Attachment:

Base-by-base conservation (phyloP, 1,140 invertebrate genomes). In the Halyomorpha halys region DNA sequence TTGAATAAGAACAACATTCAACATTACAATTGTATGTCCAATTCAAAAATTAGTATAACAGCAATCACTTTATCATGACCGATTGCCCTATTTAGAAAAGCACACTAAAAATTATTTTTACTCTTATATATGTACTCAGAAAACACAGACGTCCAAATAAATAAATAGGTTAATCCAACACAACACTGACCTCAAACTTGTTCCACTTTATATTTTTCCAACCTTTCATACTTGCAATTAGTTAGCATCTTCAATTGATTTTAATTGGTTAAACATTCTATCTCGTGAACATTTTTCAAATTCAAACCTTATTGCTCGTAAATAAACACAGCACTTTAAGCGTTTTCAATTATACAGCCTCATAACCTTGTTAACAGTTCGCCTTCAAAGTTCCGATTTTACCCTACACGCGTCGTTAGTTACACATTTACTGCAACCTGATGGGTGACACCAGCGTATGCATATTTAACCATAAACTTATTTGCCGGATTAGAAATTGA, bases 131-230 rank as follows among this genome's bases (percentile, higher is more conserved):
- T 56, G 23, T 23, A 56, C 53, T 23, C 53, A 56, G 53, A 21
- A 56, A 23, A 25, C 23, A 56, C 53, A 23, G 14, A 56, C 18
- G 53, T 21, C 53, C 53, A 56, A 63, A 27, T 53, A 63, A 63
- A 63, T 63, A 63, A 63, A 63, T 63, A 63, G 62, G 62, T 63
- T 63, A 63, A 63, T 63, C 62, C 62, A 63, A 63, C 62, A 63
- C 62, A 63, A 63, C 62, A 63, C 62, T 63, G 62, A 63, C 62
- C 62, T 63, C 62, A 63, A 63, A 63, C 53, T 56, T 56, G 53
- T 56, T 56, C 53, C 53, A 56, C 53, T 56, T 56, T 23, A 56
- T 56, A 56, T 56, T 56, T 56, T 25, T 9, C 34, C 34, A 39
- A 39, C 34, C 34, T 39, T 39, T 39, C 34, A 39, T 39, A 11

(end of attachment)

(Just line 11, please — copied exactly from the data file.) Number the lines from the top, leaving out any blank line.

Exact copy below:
- A 39, C 34, C 34, T 39, T 39, T 39, C 34, A 39, T 39, A 11